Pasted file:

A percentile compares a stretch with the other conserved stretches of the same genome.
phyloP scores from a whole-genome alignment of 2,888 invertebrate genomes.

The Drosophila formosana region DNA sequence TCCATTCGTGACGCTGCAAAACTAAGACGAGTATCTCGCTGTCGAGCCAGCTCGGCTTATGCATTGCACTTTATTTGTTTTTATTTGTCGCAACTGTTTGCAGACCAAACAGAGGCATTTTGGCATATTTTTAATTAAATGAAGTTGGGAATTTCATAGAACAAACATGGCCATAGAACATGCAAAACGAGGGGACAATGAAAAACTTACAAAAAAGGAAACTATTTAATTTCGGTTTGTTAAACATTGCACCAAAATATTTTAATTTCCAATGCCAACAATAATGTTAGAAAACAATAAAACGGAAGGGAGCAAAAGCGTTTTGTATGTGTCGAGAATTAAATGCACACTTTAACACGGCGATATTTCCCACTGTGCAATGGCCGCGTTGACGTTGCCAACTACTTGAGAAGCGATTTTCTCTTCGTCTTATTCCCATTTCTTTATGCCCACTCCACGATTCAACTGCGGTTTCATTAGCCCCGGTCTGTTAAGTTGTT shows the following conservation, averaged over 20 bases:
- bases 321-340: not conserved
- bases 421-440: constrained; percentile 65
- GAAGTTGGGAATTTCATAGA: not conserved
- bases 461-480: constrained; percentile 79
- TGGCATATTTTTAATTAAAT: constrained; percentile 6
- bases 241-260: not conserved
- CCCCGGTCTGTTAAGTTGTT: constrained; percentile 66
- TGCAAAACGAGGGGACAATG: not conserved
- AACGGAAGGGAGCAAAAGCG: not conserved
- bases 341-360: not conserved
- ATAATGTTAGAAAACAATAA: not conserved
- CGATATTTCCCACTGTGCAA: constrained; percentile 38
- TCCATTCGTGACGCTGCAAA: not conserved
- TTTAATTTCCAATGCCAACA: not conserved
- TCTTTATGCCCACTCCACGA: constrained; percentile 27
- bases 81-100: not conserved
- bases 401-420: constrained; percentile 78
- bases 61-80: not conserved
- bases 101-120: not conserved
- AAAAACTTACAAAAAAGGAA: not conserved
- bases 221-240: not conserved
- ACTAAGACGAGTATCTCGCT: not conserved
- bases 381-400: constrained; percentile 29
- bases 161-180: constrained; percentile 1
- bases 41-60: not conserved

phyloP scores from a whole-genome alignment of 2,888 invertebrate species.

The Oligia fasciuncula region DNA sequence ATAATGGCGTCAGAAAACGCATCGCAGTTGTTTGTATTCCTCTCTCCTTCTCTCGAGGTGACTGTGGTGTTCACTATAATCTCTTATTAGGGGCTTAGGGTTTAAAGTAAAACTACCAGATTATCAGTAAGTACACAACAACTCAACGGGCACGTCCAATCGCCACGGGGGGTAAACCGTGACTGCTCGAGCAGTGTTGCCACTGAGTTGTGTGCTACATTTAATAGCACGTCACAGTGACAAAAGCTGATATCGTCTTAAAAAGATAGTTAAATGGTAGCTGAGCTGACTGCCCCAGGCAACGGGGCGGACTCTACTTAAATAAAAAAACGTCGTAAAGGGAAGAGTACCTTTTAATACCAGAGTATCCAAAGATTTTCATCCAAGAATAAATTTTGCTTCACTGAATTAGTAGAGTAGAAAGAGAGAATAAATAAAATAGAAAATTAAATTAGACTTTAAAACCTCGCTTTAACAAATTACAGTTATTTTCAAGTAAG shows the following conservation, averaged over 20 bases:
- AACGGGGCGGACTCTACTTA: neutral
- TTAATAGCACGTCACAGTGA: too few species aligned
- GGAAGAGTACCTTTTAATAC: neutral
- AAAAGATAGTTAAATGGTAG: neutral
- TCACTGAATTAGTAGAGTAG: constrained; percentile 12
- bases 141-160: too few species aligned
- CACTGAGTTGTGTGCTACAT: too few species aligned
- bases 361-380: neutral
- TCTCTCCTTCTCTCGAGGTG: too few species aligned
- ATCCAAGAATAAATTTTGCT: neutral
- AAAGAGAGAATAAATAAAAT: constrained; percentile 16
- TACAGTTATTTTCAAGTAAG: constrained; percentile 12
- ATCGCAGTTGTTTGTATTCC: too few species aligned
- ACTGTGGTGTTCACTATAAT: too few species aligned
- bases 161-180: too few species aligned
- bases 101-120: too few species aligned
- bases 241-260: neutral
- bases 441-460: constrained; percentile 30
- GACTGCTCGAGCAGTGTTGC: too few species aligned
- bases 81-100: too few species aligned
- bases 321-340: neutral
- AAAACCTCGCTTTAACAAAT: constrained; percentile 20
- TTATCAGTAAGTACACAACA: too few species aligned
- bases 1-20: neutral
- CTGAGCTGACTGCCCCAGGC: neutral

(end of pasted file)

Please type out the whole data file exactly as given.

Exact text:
A percentile compares a stretch with the other conserved stretches of the same genome.
phyloP scores from a whole-genome alignment of 2,888 invertebrate genomes.

The Drosophila formosana region DNA sequence TCCATTCGTGACGCTGCAAAACTAAGACGAGTATCTCGCTGTCGAGCCAGCTCGGCTTATGCATTGCACTTTATTTGTTTTTATTTGTCGCAACTGTTTGCAGACCAAACAGAGGCATTTTGGCATATTTTTAATTAAATGAAGTTGGGAATTTCATAGAACAAACATGGCCATAGAACATGCAAAACGAGGGGACAATGAAAAACTTACAAAAAAGGAAACTATTTAATTTCGGTTTGTTAAACATTGCACCAAAATATTTTAATTTCCAATGCCAACAATAATGTTAGAAAACAATAAAACGGAAGGGAGCAAAAGCGTTTTGTATGTGTCGAGAATTAAATGCACACTTTAACACGGCGATATTTCCCACTGTGCAATGGCCGCGTTGACGTTGCCAACTACTTGAGAAGCGATTTTCTCTTCGTCTTATTCCCATTTCTTTATGCCCACTCCACGATTCAACTGCGGTTTCATTAGCCCCGGTCTGTTAAGTTGTT shows the following conservation, averaged over 20 bases:
- bases 321-340: not conserved
- bases 421-440: constrained; percentile 65
- GAAGTTGGGAATTTCATAGA: not conserved
- bases 461-480: constrained; percentile 79
- TGGCATATTTTTAATTAAAT: constrained; percentile 6
- bases 241-260: not conserved
- CCCCGGTCTGTTAAGTTGTT: constrained; percentile 66
- TGCAAAACGAGGGGACAATG: not conserved
- AACGGAAGGGAGCAAAAGCG: not conserved
- bases 341-360: not conserved
- ATAATGTTAGAAAACAATAA: not conserved
- CGATATTTCCCACTGTGCAA: constrained; percentile 38
- TCCATTCGTGACGCTGCAAA: not conserved
- TTTAATTTCCAATGCCAACA: not conserved
- TCTTTATGCCCACTCCACGA: constrained; percentile 27
- bases 81-100: not conserved
- bases 401-420: constrained; percentile 78
- bases 61-80: not conserved
- bases 101-120: not conserved
- AAAAACTTACAAAAAAGGAA: not conserved
- bases 221-240: not conserved
- ACTAAGACGAGTATCTCGCT: not conserved
- bases 381-400: constrained; percentile 29
- bases 161-180: constrained; percentile 1
- bases 41-60: not conserved

phyloP scores from a whole-genome alignment of 2,888 invertebrate species.

The Oligia fasciuncula region DNA sequence ATAATGGCGTCAGAAAACGCATCGCAGTTGTTTGTATTCCTCTCTCCTTCTCTCGAGGTGACTGTGGTGTTCACTATAATCTCTTATTAGGGGCTTAGGGTTTAAAGTAAAACTACCAGATTATCAGTAAGTACACAACAACTCAACGGGCACGTCCAATCGCCACGGGGGGTAAACCGTGACTGCTCGAGCAGTGTTGCCACTGAGTTGTGTGCTACATTTAATAGCACGTCACAGTGACAAAAGCTGATATCGTCTTAAAAAGATAGTTAAATGGTAGCTGAGCTGACTGCCCCAGGCAACGGGGCGGACTCTACTTAAATAAAAAAACGTCGTAAAGGGAAGAGTACCTTTTAATACCAGAGTATCCAAAGATTTTCATCCAAGAATAAATTTTGCTTCACTGAATTAGTAGAGTAGAAAGAGAGAATAAATAAAATAGAAAATTAAATTAGACTTTAAAACCTCGCTTTAACAAATTACAGTTATTTTCAAGTAAG shows the following conservation, averaged over 20 bases:
- AACGGGGCGGACTCTACTTA: neutral
- TTAATAGCACGTCACAGTGA: too few species aligned
- GGAAGAGTACCTTTTAATAC: neutral
- AAAAGATAGTTAAATGGTAG: neutral
- TCACTGAATTAGTAGAGTAG: constrained; percentile 12
- bases 141-160: too few species aligned
- CACTGAGTTGTGTGCTACAT: too few species aligned
- bases 361-380: neutral
- TCTCTCCTTCTCTCGAGGTG: too few species aligned
- ATCCAAGAATAAATTTTGCT: neutral
- AAAGAGAGAATAAATAAAAT: constrained; percentile 16
- TACAGTTATTTTCAAGTAAG: constrained; percentile 12
- ATCGCAGTTGTTTGTATTCC: too few species aligned
- ACTGTGGTGTTCACTATAAT: too few species aligned
- bases 161-180: too few species aligned
- bases 101-120: too few species aligned
- bases 241-260: neutral
- bases 441-460: constrained; percentile 30
- GACTGCTCGAGCAGTGTTGC: too few species aligned
- bases 81-100: too few species aligned
- bases 321-340: neutral
- AAAACCTCGCTTTAACAAAT: constrained; percentile 20
- TTATCAGTAAGTACACAACA: too few species aligned
- bases 1-20: neutral
- CTGAGCTGACTGCCCCAGGC: neutral